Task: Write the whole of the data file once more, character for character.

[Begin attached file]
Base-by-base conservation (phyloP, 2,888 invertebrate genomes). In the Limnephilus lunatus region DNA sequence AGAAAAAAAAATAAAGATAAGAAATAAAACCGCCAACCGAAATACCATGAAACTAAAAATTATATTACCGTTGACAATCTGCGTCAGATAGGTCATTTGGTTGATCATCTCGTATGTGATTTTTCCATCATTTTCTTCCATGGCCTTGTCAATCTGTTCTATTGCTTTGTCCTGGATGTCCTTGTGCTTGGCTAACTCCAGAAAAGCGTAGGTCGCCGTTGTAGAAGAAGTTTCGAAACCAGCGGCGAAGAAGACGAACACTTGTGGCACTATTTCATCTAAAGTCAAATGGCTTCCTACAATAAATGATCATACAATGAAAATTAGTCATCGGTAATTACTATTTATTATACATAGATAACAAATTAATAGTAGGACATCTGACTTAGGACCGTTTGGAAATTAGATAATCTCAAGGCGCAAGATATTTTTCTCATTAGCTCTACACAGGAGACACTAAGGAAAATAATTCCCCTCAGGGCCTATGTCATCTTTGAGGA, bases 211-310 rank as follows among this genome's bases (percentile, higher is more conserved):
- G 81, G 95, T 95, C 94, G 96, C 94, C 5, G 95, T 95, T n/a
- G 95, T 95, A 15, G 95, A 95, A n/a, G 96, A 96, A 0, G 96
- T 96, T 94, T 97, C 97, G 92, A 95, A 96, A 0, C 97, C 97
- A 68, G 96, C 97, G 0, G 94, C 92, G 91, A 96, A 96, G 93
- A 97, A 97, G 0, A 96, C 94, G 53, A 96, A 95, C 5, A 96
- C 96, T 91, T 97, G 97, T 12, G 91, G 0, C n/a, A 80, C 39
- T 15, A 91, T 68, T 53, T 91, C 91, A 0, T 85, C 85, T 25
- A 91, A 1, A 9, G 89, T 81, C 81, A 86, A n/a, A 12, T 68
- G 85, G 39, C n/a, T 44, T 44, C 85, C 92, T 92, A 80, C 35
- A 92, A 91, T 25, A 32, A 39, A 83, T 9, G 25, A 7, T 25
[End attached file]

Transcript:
Base-by-base conservation (phyloP, 2,888 invertebrate genomes). In the Limnephilus lunatus region DNA sequence AGAAAAAAAAATAAAGATAAGAAATAAAACCGCCAACCGAAATACCATGAAACTAAAAATTATATTACCGTTGACAATCTGCGTCAGATAGGTCATTTGGTTGATCATCTCGTATGTGATTTTTCCATCATTTTCTTCCATGGCCTTGTCAATCTGTTCTATTGCTTTGTCCTGGATGTCCTTGTGCTTGGCTAACTCCAGAAAAGCGTAGGTCGCCGTTGTAGAAGAAGTTTCGAAACCAGCGGCGAAGAAGACGAACACTTGTGGCACTATTTCATCTAAAGTCAAATGGCTTCCTACAATAAATGATCATACAATGAAAATTAGTCATCGGTAATTACTATTTATTATACATAGATAACAAATTAATAGTAGGACATCTGACTTAGGACCGTTTGGAAATTAGATAATCTCAAGGCGCAAGATATTTTTCTCATTAGCTCTACACAGGAGACACTAAGGAAAATAATTCCCCTCAGGGCCTATGTCATCTTTGAGGA, bases 211-310 rank as follows among this genome's bases (percentile, higher is more conserved):
- G 81, G 95, T 95, C 94, G 96, C 94, C 5, G 95, T 95, T n/a
- G 95, T 95, A 15, G 95, A 95, A n/a, G 96, A 96, A 0, G 96
- T 96, T 94, T 97, C 97, G 92, A 95, A 96, A 0, C 97, C 97
- A 68, G 96, C 97, G 0, G 94, C 92, G 91, A 96, A 96, G 93
- A 97, A 97, G 0, A 96, C 94, G 53, A 96, A 95, C 5, A 96
- C 96, T 91, T 97, G 97, T 12, G 91, G 0, C n/a, A 80, C 39
- T 15, A 91, T 68, T 53, T 91, C 91, A 0, T 85, C 85, T 25
- A 91, A 1, A 9, G 89, T 81, C 81, A 86, A n/a, A 12, T 68
- G 85, G 39, C n/a, T 44, T 44, C 85, C 92, T 92, A 80, C 35
- A 92, A 91, T 25, A 32, A 39, A 83, T 9, G 25, A 7, T 25